Baby sleep problems are much more common than what we think! If you have the chance to have a newborn without colics or anything, you are lucky and may be able to have your baby sleeping well fast and more importantly sleep through the night.
Baby sleep problems and how to solve them
If you see your baby having problems to sleep, do not forget you are not alone. Every parent runs into tricky situations with their babies and there are many ways to help you with your baby sleep problems. And when you do notknow what to do to help your baby sleep through the night, you can ask help to a sleep consultant. Therefore, I am really happy to have Kate, certified paediatric sleep consultant at Simple Sleep, answer some questions about her work as a sleep consultant and help parents find solutions against baby sleep issues.
What made you become a sleep consultant?
When my daughter was 5 months old she was not sleeping well. I kept telling myself it was just the 4-month sleep regression! Tiredness was making me forgetful and stressed, and I wasn’t enjoying my time with my daughter. Most of all I was worried that she was becoming overtired and wasn’t getting enough sleep. Something needed to change. Investing in a certified paediatric sleep consultant was the best thing I could have done. Within days of implementing the sleep plan my daughter was self-settling and my husband and I were starting to get a full night’s sleep again, and my daughter was able to cope with her day better than before (as could I). I know only too well that a lack of sleep affects one’s state of mind, feelings, relationships and health. Good sleep is vital to the well-being of the entire family.
What is your background?
I worked as a clinical nurse specialist for 15 years. After having had my baby, I knew it was time for a change but I still wanted to help people and becoming a certified sleep consultant allowed me to continue doing just that. Having experienced paediatric sleep issues first-hand I feel passionate about helping other parents and children.
Why do clients choose you?
The way in which I work is very different from visiting your paediatrician or by reading books on the subject matter. I create bespoke plans specific to your child’s needs and this step by step plan is easy to follow. I then continue to support you until your child is sleeping well. This usually takes up to a few weeks but most of my clients see a significant improvement in just a few days. In order to be flexible and as supportive as possible I also provide assistance at the weekend. I find parents appreciate this especially as this takes into consideration their busy working week days. I offer home visits as well as phone consultations.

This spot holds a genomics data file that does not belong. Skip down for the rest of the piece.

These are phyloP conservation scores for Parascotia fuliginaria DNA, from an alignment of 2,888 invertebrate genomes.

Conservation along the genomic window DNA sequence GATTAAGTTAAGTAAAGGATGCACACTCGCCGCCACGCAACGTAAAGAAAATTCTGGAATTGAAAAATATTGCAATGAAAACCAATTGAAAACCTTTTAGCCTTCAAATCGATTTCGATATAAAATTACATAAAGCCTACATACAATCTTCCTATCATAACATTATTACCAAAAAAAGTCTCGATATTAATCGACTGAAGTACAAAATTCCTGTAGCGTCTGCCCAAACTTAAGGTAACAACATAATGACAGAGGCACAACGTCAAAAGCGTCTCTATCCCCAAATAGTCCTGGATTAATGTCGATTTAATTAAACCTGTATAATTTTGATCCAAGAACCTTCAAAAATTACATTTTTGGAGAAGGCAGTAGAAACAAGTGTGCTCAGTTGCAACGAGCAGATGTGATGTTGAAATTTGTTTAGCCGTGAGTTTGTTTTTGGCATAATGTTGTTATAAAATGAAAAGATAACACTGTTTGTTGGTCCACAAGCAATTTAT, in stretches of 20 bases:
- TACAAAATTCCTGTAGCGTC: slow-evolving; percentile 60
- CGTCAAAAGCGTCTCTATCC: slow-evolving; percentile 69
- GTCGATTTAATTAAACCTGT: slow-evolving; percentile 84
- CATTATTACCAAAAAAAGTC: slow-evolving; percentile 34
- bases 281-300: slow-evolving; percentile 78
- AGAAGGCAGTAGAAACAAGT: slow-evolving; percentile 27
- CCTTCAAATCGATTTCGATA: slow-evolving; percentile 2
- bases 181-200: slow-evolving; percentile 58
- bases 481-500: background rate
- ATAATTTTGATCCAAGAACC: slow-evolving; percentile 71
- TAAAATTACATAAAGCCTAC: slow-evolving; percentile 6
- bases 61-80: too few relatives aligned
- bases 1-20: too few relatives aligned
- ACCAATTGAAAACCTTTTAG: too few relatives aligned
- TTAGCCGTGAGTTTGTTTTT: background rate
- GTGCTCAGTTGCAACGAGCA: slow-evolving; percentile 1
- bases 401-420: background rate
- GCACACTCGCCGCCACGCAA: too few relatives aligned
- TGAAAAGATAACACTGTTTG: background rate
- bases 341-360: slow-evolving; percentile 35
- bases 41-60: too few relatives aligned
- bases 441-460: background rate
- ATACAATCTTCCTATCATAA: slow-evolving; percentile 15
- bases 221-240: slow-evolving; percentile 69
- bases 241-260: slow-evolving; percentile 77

5 steps to help get your baby sleeping through the night
Step 1: Choose an early bedtime
An early bedtime is crucial to a good night’s sleep. When babies and young children are overtired, they may have more difficulty falling asleep and staying asleep and will often wake too early in the morning. While many parents think that keeping a child up later at night is better, it’s actually the earlier bedtime that will lead to a more restful sleep and a later waking time in the morning.
Step 2: Nap time
The better a child naps during the day, the better they will sleep at night as they are less likely to be overtired at bedtime. A good nap should last at least one hour. It should ideally be in a quiet, stationary location rather than in a stroller, sling or car, the cot is where they will get the best sleep.
Shorter, more frequent naps are common during baby’s first 6 months. If your baby is in crèche or with a nanny, parents may need to work with their day care providers to establish routines and limits to enable the child to nap for longer.
Step 3: Create a bedtime routine
Routine is very important to babies and toddlers. When they know what to expect at bedtime it makes it easier for them to make the transition from waking to sleeping. I would suggest trying to keep the whole routine under 45 minutes.
Step 4: Put your baby to bed AWAKE!
If you’ve been rocking, nursing, or otherwise soothing your baby to sleep, this is going to seem difficult. It is only by letting your baby fall asleep WITHOUT your help at bedtime that he or she can learn the skills necessary to stay asleep through the night.
Step 5: Night feeds
Through the first 8 months, it is considered normal for babies to feed more than once a night. Some stop much sooner on their own or with a little help. If a baby is feeding more frequently than twice a night or they are older than nine months you may want to consider cutting back (or cutting out) the feeds.
All babies are different and experts disagree as to when overnight feeding should stop. You know your baby best so will be able to judge this. However bear in mind that more than two feeds a night after they are four months old could lead to more wake ups if they develop a feed to sleep association.
If you are having problems with your child’s sleep, Kate offers a free initial consultation.